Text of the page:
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‘Quilts with a Kick’ arrive at CAC: Summer exhibit features intricate, art quilts

 

By KATE SNYDER

Community Arts Center

A new exhibit opens at the Community Arts Center on Friday. “Quilts with a Kick” features more than a dozen art quilts by the Quilt Artists of Kentucky.

The quilts in the exhibit are products of two different “challenges” organized by the Quilt Artists of Kentucky, which was formed in 2003 as an auxiliary of the Kentucky Heritage Quilt Society with the goal of supporting and exhibiting innovative quilters in the region.

“Mandala Yoga Flow,” by Paige Hoogerheide (Image submitted)

When creating work for a quilt challenge, the participating quilters all agree to follow an established set of guidelines for their work.

In the case of the “Mandalas Exploded” challenge, featured in the exhibit, all quilts had to be 32” square and to feature designs that explored the theme.  A mandala is a complex abstract design that is usually circular in form with one identifiable center point from which emanates an array of symbols, shapes and forms.

Mandalas can contain both geometric and organic forms: circles, squares, triangles, rhomboids, pentagons, leaves, flowers, birds, etc. For their submissions, quilters created complex abstract designs in a circular form and “exploded” them into secondary circular designs. The result is a dazzling array of colors and patterns.

Linda Todd Phelps, a native of South Central Kentucky now living in North Carolina, used her love of butterflies as her inspiration for her quilt “Exploding Butterflies.” She says, “I love butterflies and have created butterfly fabrics for years! So, in this quilt there are lots of butterflies spinning, soaring, and exploding.”

Karen Riggins, of Versailles, is a founding member of the Kentucky Heritage Quilt Society and found her inspiration in the colors and patterns of African fabrics. Her piece “Out of Africa” incorporates a variety of fabrics from Ghana, including a hand-stamped drummer and cut-out birds. Riggins also used a variety of beads in her piece, including metal, recycled glass, pearl, lapis lazuli, Czech glass and African stoneware.

Riggins says that quilt challenges are a great creative stimulus.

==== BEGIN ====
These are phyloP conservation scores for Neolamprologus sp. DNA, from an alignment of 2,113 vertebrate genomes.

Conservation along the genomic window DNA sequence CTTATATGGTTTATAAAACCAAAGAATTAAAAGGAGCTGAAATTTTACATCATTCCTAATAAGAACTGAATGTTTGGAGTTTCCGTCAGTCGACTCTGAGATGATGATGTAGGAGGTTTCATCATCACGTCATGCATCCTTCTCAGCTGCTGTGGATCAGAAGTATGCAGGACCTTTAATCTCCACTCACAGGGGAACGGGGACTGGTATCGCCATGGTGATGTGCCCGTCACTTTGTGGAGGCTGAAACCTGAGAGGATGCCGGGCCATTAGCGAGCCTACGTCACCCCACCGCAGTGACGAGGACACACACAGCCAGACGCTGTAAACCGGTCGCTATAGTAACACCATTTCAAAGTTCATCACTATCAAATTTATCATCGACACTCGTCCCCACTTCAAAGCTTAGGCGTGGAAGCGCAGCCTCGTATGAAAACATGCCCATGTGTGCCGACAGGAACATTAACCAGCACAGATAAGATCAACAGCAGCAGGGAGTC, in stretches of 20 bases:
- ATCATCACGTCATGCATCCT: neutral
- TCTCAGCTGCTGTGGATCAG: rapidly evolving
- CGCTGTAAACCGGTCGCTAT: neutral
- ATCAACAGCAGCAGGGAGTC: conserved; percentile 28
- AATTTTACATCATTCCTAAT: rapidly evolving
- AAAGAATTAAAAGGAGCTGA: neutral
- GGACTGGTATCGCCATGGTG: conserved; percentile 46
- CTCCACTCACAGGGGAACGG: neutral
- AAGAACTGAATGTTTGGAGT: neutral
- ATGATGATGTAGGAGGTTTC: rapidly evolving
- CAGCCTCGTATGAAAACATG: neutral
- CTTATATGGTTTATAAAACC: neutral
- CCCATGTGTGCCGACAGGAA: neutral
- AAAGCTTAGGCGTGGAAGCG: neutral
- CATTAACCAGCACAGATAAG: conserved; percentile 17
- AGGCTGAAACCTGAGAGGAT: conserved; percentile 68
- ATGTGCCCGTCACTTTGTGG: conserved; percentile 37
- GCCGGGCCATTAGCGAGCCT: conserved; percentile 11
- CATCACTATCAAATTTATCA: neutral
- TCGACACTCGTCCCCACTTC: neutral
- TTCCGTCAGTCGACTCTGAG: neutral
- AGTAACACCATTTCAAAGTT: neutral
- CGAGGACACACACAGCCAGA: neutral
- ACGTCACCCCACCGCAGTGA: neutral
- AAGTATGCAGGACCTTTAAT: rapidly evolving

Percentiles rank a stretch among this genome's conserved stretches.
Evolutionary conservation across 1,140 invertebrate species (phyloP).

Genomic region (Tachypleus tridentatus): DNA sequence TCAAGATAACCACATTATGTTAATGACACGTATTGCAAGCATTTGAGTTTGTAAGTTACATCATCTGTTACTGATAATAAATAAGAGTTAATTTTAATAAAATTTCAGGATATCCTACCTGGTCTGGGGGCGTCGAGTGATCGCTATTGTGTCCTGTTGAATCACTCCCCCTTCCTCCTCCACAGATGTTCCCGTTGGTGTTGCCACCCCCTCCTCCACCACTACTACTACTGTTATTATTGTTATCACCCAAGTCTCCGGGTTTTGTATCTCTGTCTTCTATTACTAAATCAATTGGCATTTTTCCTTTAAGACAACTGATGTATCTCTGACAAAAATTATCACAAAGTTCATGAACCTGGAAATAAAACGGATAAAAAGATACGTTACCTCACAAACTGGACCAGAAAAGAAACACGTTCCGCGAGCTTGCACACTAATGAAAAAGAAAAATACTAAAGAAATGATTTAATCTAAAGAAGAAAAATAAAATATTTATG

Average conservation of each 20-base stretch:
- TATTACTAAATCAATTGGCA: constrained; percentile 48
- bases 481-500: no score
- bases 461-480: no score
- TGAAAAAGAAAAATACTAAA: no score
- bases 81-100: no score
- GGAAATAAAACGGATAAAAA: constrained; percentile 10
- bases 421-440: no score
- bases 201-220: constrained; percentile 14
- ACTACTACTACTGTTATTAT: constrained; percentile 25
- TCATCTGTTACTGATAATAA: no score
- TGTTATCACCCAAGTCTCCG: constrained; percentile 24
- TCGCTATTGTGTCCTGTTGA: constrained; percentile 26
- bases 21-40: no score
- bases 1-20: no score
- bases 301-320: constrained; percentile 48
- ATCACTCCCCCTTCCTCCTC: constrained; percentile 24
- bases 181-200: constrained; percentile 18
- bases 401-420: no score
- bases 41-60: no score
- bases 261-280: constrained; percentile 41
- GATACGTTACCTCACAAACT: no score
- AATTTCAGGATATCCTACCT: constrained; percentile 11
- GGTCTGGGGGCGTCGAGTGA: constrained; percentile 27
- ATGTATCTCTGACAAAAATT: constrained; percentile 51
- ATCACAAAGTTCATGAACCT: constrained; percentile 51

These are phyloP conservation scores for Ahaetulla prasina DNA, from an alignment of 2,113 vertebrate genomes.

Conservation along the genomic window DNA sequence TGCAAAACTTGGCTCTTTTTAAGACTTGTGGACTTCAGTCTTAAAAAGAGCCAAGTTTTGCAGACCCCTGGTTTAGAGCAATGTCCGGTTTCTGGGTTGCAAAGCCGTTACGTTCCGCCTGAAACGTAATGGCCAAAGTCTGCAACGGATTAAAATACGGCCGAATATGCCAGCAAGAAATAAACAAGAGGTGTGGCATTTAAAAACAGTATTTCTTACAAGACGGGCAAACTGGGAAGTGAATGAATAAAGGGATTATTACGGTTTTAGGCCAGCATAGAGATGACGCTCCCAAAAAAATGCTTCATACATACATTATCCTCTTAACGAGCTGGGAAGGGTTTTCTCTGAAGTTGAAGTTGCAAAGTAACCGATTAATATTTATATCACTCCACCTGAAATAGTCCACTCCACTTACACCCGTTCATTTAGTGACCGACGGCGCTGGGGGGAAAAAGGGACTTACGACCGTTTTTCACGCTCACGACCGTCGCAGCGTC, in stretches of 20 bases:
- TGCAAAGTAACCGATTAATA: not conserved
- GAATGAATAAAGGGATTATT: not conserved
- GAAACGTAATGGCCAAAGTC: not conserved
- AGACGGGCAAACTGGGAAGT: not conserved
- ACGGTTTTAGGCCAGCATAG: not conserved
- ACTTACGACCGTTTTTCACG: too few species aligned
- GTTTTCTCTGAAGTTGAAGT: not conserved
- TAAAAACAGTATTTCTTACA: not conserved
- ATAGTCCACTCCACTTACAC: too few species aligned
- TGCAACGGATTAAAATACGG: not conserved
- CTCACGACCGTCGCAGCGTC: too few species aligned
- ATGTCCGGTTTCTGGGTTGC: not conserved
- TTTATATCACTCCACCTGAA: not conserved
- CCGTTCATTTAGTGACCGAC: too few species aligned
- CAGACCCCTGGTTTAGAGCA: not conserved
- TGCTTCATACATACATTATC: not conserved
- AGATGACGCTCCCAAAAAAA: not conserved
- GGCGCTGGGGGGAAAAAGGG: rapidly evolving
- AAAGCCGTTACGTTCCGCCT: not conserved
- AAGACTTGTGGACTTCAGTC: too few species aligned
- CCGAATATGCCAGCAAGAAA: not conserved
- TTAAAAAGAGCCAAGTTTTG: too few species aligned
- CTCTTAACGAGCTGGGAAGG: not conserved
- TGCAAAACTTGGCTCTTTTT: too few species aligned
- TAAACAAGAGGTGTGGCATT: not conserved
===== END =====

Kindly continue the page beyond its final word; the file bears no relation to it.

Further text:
“It gets you out of your regular thinking and makes you look at things in a different way,” she says. “And as an organization, it keeps us growing and moving forward. That is also why we like to have a show. We can get out there and expose people to what’s going on in different parts of the quilt world.”

Arts Center Exhibit Director Brandon Long also sees the value in art challenges.

He says, “People often think that creativity happens with boundless options, but artists often create their best work when their creative choices are limited.  Sometimes all it takes to really push an artist into a new direction is saying ‘you can only use these colors, you must include this fabric, or make a work with this theme.’ Only by creating within a box can an artist think ‘outside the box.’”

“Exploding Butterflies,” by Linda Phelps (Image submitted)

Quilter Paige Hoogerheide, of Lexington, says she also enjoys seeing how other artists respond to a challenge. “I am always so inspired by the other entries in the exhibit and their interpretations of the same challenge. This jumpstarts and fuels my creativity for the next year!”

Hoogerheide’s submission to the Mandalas Exploded challenge was inspired by her daily yoga practice with her husband. She says, “We often do a Mandala Yoga Flow, which is a series of poses and movements in a circular pattern. The inner circle is a ’Yoga Girl’ sitting in a Lotus position, radiating energy to the other girls practicing a Mandala Flow around her.”

The incredible detail in Hoogerheide’s work is created by painting on parchment paper and then transferring the design to nylon organza, which is then appliquéd to the background fabric.

The quilts in the exhibit are all considered “art quilts.” Riggins explains that, unlike traditional quilts, most art quilts are intended to be displayed on a wall, rather than being used on a bed. Art quilts are usually smaller than bed quilts, and often feature a larger variety of techniques. Riggins says, “We also do a larger variety of techniques with art quilts. The quilts all include the traditional three layers of top, backing, and batting, but you find different ways of holding those three layers together. Quilters may use decorative stitches and hand-stitches, or use decorative threads rather than cotton. Maybe they will use more metallic embellishments, or include beading, fibers, or painting. Art quilts allow you to use more mediums within the framework of a quilt.”

IF YOU GO

An opening reception for “Quilts with a Kick” will be 5:30-7:30 p.m. Friday at the Community Arts Center, and the exhibit is up through July 26.